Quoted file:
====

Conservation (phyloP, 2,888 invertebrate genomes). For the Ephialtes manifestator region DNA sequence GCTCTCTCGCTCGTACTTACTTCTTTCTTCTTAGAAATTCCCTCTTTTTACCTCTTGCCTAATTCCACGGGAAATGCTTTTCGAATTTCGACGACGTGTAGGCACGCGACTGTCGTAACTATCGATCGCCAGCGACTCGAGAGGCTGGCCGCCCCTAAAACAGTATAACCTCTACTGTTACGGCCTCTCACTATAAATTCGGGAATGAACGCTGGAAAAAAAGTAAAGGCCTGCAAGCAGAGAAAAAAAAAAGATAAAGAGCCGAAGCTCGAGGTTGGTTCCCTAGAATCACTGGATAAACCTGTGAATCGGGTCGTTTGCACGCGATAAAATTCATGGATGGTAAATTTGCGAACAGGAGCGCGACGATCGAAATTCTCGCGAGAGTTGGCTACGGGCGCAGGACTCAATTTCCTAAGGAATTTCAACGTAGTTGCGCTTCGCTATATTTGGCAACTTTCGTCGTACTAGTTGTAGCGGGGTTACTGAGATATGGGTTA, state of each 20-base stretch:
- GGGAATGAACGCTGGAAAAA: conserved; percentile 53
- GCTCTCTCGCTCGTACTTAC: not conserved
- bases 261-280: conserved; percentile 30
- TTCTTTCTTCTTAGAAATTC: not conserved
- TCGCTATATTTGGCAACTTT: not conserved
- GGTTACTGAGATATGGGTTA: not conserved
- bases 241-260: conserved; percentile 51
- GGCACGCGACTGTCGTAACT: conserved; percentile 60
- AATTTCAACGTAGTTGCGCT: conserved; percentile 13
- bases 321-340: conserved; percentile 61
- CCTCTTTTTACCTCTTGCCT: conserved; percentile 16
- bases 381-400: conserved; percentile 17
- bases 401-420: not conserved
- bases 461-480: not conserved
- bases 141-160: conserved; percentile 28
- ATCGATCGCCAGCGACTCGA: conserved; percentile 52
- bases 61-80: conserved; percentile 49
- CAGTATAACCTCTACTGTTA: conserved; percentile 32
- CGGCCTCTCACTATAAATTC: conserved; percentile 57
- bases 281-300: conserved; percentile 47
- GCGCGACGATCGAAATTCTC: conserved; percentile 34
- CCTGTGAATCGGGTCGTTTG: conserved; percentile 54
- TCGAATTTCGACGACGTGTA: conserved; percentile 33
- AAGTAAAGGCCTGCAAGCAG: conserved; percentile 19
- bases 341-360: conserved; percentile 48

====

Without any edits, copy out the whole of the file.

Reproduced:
Conservation (phyloP, 2,888 invertebrate genomes). For the Ephialtes manifestator region DNA sequence GCTCTCTCGCTCGTACTTACTTCTTTCTTCTTAGAAATTCCCTCTTTTTACCTCTTGCCTAATTCCACGGGAAATGCTTTTCGAATTTCGACGACGTGTAGGCACGCGACTGTCGTAACTATCGATCGCCAGCGACTCGAGAGGCTGGCCGCCCCTAAAACAGTATAACCTCTACTGTTACGGCCTCTCACTATAAATTCGGGAATGAACGCTGGAAAAAAAGTAAAGGCCTGCAAGCAGAGAAAAAAAAAAGATAAAGAGCCGAAGCTCGAGGTTGGTTCCCTAGAATCACTGGATAAACCTGTGAATCGGGTCGTTTGCACGCGATAAAATTCATGGATGGTAAATTTGCGAACAGGAGCGCGACGATCGAAATTCTCGCGAGAGTTGGCTACGGGCGCAGGACTCAATTTCCTAAGGAATTTCAACGTAGTTGCGCTTCGCTATATTTGGCAACTTTCGTCGTACTAGTTGTAGCGGGGTTACTGAGATATGGGTTA, state of each 20-base stretch:
- GGGAATGAACGCTGGAAAAA: conserved; percentile 53
- GCTCTCTCGCTCGTACTTAC: not conserved
- bases 261-280: conserved; percentile 30
- TTCTTTCTTCTTAGAAATTC: not conserved
- TCGCTATATTTGGCAACTTT: not conserved
- GGTTACTGAGATATGGGTTA: not conserved
- bases 241-260: conserved; percentile 51
- GGCACGCGACTGTCGTAACT: conserved; percentile 60
- AATTTCAACGTAGTTGCGCT: conserved; percentile 13
- bases 321-340: conserved; percentile 61
- CCTCTTTTTACCTCTTGCCT: conserved; percentile 16
- bases 381-400: conserved; percentile 17
- bases 401-420: not conserved
- bases 461-480: not conserved
- bases 141-160: conserved; percentile 28
- ATCGATCGCCAGCGACTCGA: conserved; percentile 52
- bases 61-80: conserved; percentile 49
- CAGTATAACCTCTACTGTTA: conserved; percentile 32
- CGGCCTCTCACTATAAATTC: conserved; percentile 57
- bases 281-300: conserved; percentile 47
- GCGCGACGATCGAAATTCTC: conserved; percentile 34
- CCTGTGAATCGGGTCGTTTG: conserved; percentile 54
- TCGAATTTCGACGACGTGTA: conserved; percentile 33
- AAGTAAAGGCCTGCAAGCAG: conserved; percentile 19
- bases 341-360: conserved; percentile 48